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We've lost count of how many times insiders have accumulated shares in a company that goes on to improve markedly. The flip side of that is that there are more than a few examples of insiders dumping stock prior to a period of weak performance. So before you buy or sell Univest Financial Corporation (NASDAQ:UVSP), you may well want to know whether insiders have been buying or selling.
What Is Insider Selling?
It's quite normal to see company insiders, such as board members, trading in company stock, from time to time. However, such insiders must disclose their trading activities, and not trade on inside information.
We would never suggest that investors should base their decisions solely on what the directors of a company have been doing. But it is perfectly logical to keep tabs on what insiders are doing. For example, a Harvard University study found that 'insider purchases earn abnormal returns of more than 6% per year.'
The Last 12 Months Of Insider Transactions At Univest Financial
In the last twelve months, the biggest single sale by an insider was when the Director, K. Moyer, sold US$129k worth of shares at a price of US$25.52 per share. So what is clear is that an insider saw fit to sell at around the current price of US$25.47. While insider selling is a negative, to us, it is more negative if the shares are sold at a lower price. We note that this sale took place at around the current price, so it isn't a major concern, though it's hardly a good sign.
Over the last year, we can see that insiders have bought 4100 shares worth US$103k. But insiders sold 44773 shares worth US$415k. In total, Univest Financial insiders sold more than they bought over the last year. The chart below shows insider transactions (by individuals) over the last year. If you want to know exactly who sold, for how much, and when, simply click on the graph below!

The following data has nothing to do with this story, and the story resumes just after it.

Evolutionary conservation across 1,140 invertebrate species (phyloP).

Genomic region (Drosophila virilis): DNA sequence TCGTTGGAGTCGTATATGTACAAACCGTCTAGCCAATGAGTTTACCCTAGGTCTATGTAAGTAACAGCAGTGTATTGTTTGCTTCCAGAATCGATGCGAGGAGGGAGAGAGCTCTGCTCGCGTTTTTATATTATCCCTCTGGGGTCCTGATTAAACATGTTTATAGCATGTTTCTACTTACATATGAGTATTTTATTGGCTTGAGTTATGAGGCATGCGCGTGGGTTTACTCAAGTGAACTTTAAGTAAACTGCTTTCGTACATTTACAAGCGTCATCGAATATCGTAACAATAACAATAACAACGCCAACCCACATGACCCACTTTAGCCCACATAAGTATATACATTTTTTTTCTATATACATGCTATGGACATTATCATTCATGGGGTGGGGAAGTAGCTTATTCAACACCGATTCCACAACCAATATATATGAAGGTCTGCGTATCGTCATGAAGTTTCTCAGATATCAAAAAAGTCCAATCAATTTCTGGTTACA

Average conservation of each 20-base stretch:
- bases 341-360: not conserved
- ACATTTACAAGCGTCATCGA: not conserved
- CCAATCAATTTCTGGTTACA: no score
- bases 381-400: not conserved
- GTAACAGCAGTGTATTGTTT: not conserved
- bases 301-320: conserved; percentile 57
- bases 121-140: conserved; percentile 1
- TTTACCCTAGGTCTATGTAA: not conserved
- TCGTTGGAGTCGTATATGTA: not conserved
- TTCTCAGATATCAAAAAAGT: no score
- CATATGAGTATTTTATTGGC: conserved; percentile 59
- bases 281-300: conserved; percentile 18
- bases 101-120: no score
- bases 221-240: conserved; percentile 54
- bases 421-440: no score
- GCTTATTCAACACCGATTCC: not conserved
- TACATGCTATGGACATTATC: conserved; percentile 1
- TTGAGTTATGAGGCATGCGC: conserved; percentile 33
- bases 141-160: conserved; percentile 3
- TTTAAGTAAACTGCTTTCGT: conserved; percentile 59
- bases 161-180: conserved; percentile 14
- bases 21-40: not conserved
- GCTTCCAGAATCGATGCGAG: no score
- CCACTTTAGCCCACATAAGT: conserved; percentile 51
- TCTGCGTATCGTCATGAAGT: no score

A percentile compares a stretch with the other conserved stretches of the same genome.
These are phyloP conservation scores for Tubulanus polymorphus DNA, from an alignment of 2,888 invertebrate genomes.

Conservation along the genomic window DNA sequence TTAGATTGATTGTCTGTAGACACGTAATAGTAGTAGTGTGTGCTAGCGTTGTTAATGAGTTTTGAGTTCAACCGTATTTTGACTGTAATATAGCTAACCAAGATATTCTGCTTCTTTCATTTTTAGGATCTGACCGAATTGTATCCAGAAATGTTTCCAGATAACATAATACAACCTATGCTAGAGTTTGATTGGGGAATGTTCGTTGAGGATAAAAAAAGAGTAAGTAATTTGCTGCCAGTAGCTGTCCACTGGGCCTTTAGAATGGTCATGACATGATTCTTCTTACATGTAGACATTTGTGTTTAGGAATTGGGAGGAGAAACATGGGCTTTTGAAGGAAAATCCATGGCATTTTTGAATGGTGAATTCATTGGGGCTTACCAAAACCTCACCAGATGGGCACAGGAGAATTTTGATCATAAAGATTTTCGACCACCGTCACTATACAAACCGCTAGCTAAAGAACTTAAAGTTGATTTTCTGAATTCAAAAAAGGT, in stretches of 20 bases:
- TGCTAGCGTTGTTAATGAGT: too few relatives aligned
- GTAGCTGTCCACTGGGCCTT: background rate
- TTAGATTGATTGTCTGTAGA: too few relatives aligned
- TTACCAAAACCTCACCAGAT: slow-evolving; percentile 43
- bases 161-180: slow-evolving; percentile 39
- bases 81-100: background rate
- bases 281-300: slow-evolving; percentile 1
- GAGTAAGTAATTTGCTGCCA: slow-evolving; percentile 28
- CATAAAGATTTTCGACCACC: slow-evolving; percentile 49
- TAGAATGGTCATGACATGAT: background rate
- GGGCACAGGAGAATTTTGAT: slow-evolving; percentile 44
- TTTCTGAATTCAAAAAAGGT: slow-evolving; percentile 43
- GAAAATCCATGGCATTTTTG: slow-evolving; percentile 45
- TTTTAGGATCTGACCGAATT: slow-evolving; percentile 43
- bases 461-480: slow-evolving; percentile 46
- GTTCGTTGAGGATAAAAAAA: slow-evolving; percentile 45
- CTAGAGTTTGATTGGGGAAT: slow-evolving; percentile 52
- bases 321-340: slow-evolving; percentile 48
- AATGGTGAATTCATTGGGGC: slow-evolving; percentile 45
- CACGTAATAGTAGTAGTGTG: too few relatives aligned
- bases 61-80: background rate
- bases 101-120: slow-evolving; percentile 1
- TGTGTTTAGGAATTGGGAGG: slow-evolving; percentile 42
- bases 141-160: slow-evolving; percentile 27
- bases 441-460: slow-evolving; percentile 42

If you like to buy stocks that insiders are buying, rather than selling, then you might just love this free list of companies. (Hint: insiders have been buying them).
Insiders at Univest Financial Have Bought Stock Recently
We saw some Univest Financial insider buying shares in the last three months. In that period Robert Wonderling spent US$63k on shares. But K. Moyer sold US$42k worth. It is nice to see that insiders have bought, but the quantum isn't large enough to get us excited.
Another way to test the alignment between the leaders of a company and other shareholders is to look at how many shares they own. A high insider ownership often makes company leadership more mindful of shareholder interests. Univest Financial insiders own about US$16m worth of shares. That equates to 2.2% of the company. This level of insider ownership is good but just short of being particularly stand-out. It certainly does suggest a reasonable degree of alignment.
So What Does This Data Suggest About Univest Financial Insiders?
We note that there's been a little more insider selling than buying, recently. But the difference is small, and thus, not concerning. Recent sales exacerbate our caution arising from analysis of Univest Financial insider transactions. The modest level of insider ownership is, at least, some comfort. If you are like me, you may want to think about whether this company will grow or shrink. Luckily, you can check this free report showing analyst forecasts for its future.
If you would prefer to check out another company -- one with potentially superior financials -- then do not miss this free list of interesting companies, that have HIGH return on equity and low debt.
For the purposes of this article, insiders are those individuals who report their transactions to the relevant regulatory body.
We aim to bring you long-term focused research analysis driven by fundamental data. Note that our analysis may not factor in the latest price-sensitive company announcements or qualitative material.
If you spot an error that warrants correction, please contact the editor at firstname.lastname@example.org. This article by Simply Wall St is general in nature. It does not constitute a recommendation to buy or sell any stock, and does not take account of your objectives, or your financial situation. Simply Wall St has no position in the stocks mentioned. Thank you for reading.